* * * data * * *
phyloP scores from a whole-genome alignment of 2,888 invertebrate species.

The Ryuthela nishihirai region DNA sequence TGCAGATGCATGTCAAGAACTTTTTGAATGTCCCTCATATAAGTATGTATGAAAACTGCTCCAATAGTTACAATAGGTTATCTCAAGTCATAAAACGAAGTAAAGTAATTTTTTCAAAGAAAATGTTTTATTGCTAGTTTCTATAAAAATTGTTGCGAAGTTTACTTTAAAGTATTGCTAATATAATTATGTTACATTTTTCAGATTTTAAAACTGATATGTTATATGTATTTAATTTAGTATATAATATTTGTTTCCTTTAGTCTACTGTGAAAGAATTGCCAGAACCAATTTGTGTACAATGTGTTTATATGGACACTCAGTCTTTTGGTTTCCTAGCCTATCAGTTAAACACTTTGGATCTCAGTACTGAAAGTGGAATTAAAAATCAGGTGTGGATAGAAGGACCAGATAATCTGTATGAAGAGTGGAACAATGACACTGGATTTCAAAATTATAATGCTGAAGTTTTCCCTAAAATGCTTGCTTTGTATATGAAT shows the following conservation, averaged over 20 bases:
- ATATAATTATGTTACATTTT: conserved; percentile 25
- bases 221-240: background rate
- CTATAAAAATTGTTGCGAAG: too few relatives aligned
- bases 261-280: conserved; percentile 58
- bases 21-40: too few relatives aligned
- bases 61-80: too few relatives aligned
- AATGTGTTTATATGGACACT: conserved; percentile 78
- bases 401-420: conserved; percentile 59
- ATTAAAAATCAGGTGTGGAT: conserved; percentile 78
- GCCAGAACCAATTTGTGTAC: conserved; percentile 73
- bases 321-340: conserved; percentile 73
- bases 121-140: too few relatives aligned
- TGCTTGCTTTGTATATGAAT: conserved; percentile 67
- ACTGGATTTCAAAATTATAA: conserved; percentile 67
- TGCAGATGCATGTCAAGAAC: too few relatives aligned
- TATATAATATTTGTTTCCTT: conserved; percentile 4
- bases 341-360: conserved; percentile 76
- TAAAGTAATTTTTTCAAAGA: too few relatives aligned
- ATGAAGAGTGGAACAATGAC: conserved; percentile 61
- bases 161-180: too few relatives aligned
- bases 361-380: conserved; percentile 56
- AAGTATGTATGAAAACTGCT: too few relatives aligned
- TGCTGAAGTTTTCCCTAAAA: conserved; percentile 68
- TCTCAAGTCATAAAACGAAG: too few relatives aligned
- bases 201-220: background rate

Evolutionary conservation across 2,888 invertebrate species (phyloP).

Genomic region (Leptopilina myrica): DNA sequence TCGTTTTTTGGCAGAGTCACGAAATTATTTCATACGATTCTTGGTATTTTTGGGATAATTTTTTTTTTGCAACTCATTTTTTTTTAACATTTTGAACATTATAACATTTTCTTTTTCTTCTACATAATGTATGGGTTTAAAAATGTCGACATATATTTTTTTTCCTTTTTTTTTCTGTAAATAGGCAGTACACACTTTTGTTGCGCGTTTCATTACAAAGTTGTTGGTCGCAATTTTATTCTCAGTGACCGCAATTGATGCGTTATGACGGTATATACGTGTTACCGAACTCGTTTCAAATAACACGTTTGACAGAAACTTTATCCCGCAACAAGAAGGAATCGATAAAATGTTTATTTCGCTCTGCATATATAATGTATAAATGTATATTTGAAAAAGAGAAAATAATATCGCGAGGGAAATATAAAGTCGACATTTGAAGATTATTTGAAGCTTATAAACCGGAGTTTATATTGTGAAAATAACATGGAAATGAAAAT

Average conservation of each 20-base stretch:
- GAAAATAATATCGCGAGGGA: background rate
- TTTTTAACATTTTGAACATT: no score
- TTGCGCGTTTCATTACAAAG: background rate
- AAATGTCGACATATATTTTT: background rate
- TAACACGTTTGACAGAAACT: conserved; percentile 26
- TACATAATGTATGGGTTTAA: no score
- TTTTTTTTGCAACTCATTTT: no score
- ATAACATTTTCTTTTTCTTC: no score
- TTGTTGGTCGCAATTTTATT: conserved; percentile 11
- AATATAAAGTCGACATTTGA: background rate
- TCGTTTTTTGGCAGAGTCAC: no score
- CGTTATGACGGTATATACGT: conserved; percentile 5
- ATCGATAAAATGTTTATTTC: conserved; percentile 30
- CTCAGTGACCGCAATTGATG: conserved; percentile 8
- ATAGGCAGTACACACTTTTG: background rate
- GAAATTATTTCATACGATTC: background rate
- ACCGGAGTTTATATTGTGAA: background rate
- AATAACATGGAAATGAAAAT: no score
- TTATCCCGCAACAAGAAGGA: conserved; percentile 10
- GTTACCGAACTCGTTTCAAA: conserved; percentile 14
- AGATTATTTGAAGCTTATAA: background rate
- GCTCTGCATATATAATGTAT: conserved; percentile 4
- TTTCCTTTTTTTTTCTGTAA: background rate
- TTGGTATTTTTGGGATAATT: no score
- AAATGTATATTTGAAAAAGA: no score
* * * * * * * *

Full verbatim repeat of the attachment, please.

phyloP scores from a whole-genome alignment of 2,888 invertebrate species.

The Ryuthela nishihirai region DNA sequence TGCAGATGCATGTCAAGAACTTTTTGAATGTCCCTCATATAAGTATGTATGAAAACTGCTCCAATAGTTACAATAGGTTATCTCAAGTCATAAAACGAAGTAAAGTAATTTTTTCAAAGAAAATGTTTTATTGCTAGTTTCTATAAAAATTGTTGCGAAGTTTACTTTAAAGTATTGCTAATATAATTATGTTACATTTTTCAGATTTTAAAACTGATATGTTATATGTATTTAATTTAGTATATAATATTTGTTTCCTTTAGTCTACTGTGAAAGAATTGCCAGAACCAATTTGTGTACAATGTGTTTATATGGACACTCAGTCTTTTGGTTTCCTAGCCTATCAGTTAAACACTTTGGATCTCAGTACTGAAAGTGGAATTAAAAATCAGGTGTGGATAGAAGGACCAGATAATCTGTATGAAGAGTGGAACAATGACACTGGATTTCAAAATTATAATGCTGAAGTTTTCCCTAAAATGCTTGCTTTGTATATGAAT shows the following conservation, averaged over 20 bases:
- ATATAATTATGTTACATTTT: conserved; percentile 25
- bases 221-240: background rate
- CTATAAAAATTGTTGCGAAG: too few relatives aligned
- bases 261-280: conserved; percentile 58
- bases 21-40: too few relatives aligned
- bases 61-80: too few relatives aligned
- AATGTGTTTATATGGACACT: conserved; percentile 78
- bases 401-420: conserved; percentile 59
- ATTAAAAATCAGGTGTGGAT: conserved; percentile 78
- GCCAGAACCAATTTGTGTAC: conserved; percentile 73
- bases 321-340: conserved; percentile 73
- bases 121-140: too few relatives aligned
- TGCTTGCTTTGTATATGAAT: conserved; percentile 67
- ACTGGATTTCAAAATTATAA: conserved; percentile 67
- TGCAGATGCATGTCAAGAAC: too few relatives aligned
- TATATAATATTTGTTTCCTT: conserved; percentile 4
- bases 341-360: conserved; percentile 76
- TAAAGTAATTTTTTCAAAGA: too few relatives aligned
- ATGAAGAGTGGAACAATGAC: conserved; percentile 61
- bases 161-180: too few relatives aligned
- bases 361-380: conserved; percentile 56
- AAGTATGTATGAAAACTGCT: too few relatives aligned
- TGCTGAAGTTTTCCCTAAAA: conserved; percentile 68
- TCTCAAGTCATAAAACGAAG: too few relatives aligned
- bases 201-220: background rate

Evolutionary conservation across 2,888 invertebrate species (phyloP).

Genomic region (Leptopilina myrica): DNA sequence TCGTTTTTTGGCAGAGTCACGAAATTATTTCATACGATTCTTGGTATTTTTGGGATAATTTTTTTTTTGCAACTCATTTTTTTTTAACATTTTGAACATTATAACATTTTCTTTTTCTTCTACATAATGTATGGGTTTAAAAATGTCGACATATATTTTTTTTCCTTTTTTTTTCTGTAAATAGGCAGTACACACTTTTGTTGCGCGTTTCATTACAAAGTTGTTGGTCGCAATTTTATTCTCAGTGACCGCAATTGATGCGTTATGACGGTATATACGTGTTACCGAACTCGTTTCAAATAACACGTTTGACAGAAACTTTATCCCGCAACAAGAAGGAATCGATAAAATGTTTATTTCGCTCTGCATATATAATGTATAAATGTATATTTGAAAAAGAGAAAATAATATCGCGAGGGAAATATAAAGTCGACATTTGAAGATTATTTGAAGCTTATAAACCGGAGTTTATATTGTGAAAATAACATGGAAATGAAAAT

Average conservation of each 20-base stretch:
- GAAAATAATATCGCGAGGGA: background rate
- TTTTTAACATTTTGAACATT: no score
- TTGCGCGTTTCATTACAAAG: background rate
- AAATGTCGACATATATTTTT: background rate
- TAACACGTTTGACAGAAACT: conserved; percentile 26
- TACATAATGTATGGGTTTAA: no score
- TTTTTTTTGCAACTCATTTT: no score
- ATAACATTTTCTTTTTCTTC: no score
- TTGTTGGTCGCAATTTTATT: conserved; percentile 11
- AATATAAAGTCGACATTTGA: background rate
- TCGTTTTTTGGCAGAGTCAC: no score
- CGTTATGACGGTATATACGT: conserved; percentile 5
- ATCGATAAAATGTTTATTTC: conserved; percentile 30
- CTCAGTGACCGCAATTGATG: conserved; percentile 8
- ATAGGCAGTACACACTTTTG: background rate
- GAAATTATTTCATACGATTC: background rate
- ACCGGAGTTTATATTGTGAA: background rate
- AATAACATGGAAATGAAAAT: no score
- TTATCCCGCAACAAGAAGGA: conserved; percentile 10
- GTTACCGAACTCGTTTCAAA: conserved; percentile 14
- AGATTATTTGAAGCTTATAA: background rate
- GCTCTGCATATATAATGTAT: conserved; percentile 4
- TTTCCTTTTTTTTTCTGTAA: background rate
- TTGGTATTTTTGGGATAATT: no score
- AAATGTATATTTGAAAAAGA: no score